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With Teeth Explicit Lyrics

4.4 out of 5 stars 25 customer reviews

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Product Details

  • Audio CD (May 3 2005)
  • Number of Discs: 1
  • Format: Explicit Lyrics
  • Label: Universal Music Canada
  • ASIN: B000929AJQ
  • Other Editions: Audio CD  |  LP Record
  • Average Customer Review: 4.4 out of 5 stars 25 customer reviews
  • Amazon Bestsellers Rank: #15,716 in Music (See Top 100 in Music)
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1. All The Love In The World
2. You Know What You Are?
3. The Collector
4. The Hand That Feeds
5. Love Is Not Enough
6. Every Day Is Exactly The Same
7. With Teeth
8. Only
9. Getting Smaller
10. Sunspots
11. The Line Begins To Blur
12. Beside You In Time
13. Right Where It Belongs

Product Description

Product Description

Five years is a long time by most people's standards, but when such a period passes between albums by Nine Inch Nails, the turbulent electro-noir behemoth conducted by Trent Reznor, it's par for an increasingly elaborate course. With Teeth follows a period of intense self-investigation, a psychological shelf-clearing. It's an album that startles with its clarity, with its renewed vigour. A catalogue of grievances perhaps, like all his records, but possessed with more of a will to fight back than any other Nine Inch Nails release to date. Interscope. 2005.


Trent Reznor has always been a one-trick-pony, but it's a damn good trick: sunny melodies filtered through ferocious electronics. Unfortunately, the trick's impact was often watered down by a tendency toward petulance and self-absorption. Still, almost six years after NIN's last release, The Fragile, the trick itself has lost none of its Teen-Beat-from-hell appeal. With Teeth blisters from the start with "All the Love in the World," and tracks like "The Collector" take full advantage of Dave Grohl's sledgehammer drumming. Reznor stretches occasionally, trying out different tactics, from crunchy, overtly commercial rave-ups ("The Hand That Feeds") to borderline New Wave ("Only"). But Teeth isn't about stretching. It's about doing the same trick, only better, with less clutter and more bite. By neatly distilling the sparseness of Pretty Hate Machine with Downward Sprial-style density, it ends up being the most focused record in the NIN catalog. –Matthew Cooke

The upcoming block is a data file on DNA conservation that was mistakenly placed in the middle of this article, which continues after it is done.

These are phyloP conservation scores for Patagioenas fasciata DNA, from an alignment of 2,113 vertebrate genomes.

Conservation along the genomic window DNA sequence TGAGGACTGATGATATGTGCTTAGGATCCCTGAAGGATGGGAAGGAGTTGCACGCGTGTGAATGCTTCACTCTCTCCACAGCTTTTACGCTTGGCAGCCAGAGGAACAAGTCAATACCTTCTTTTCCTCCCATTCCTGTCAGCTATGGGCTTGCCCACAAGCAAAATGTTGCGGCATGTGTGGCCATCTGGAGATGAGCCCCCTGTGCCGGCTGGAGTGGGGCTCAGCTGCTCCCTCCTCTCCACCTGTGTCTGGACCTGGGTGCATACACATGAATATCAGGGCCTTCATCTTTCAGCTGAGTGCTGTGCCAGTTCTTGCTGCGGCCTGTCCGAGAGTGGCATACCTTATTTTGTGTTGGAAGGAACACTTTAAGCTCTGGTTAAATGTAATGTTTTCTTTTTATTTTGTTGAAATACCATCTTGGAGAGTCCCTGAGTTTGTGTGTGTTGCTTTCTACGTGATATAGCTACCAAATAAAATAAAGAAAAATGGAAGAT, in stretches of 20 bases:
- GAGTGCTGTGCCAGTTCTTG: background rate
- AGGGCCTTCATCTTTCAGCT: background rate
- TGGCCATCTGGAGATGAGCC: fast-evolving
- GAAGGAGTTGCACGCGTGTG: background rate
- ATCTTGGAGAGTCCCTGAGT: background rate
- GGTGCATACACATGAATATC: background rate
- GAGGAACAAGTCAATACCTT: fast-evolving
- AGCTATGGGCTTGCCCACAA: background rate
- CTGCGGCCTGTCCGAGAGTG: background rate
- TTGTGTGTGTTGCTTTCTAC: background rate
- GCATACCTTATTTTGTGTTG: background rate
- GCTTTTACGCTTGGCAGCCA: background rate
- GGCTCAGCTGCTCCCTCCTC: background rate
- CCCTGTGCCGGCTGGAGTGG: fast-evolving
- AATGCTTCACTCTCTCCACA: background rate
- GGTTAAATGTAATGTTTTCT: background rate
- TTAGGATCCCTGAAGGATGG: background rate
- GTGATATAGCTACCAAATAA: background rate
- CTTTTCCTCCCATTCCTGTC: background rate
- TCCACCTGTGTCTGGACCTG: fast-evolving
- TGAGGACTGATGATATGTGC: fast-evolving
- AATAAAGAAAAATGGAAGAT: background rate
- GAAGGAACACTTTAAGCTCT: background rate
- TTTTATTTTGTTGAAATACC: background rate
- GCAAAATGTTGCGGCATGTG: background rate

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Customer Reviews

4.4 out of 5 stars
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Top Customer Reviews

Format: Audio CD
Why do so many people hate this cd? I think it's getting to be a bit rediclous. Obviously after The Fragile, he isn't going to release TDS P 2, there is never going to be one. Of course, it may have been the finest record he has ever made, but if you like it that much, you may as well just listen to that and not evolve new tastes in music, it serves you right.

Everyone knows NIN has a different sound each album, and this one is no exception. This is the most stripped down recording to date (other than and all that have could been:still, but that is an ep, so it doesn't count) in fact, they almost sound like a traditional band, other than the sampling.

People are also critising that this is the first album that he also need manual help for some sections, i.e. drumming. Well, I'd like to see YOU try to make an album this good, yet be one of the most popular bands of the 90's-00's while you're on the verge of your 40th birthday.

A lot of songs can also be compared to songs on other NIN records. Sunspots- the new closer
Only - the new down in it
Love is not enough - the new Something I Can Never Have

All in all, if you're a true fan, you'll support the band, no matter how horrible they sound, I think they are like fine wine, improving with age.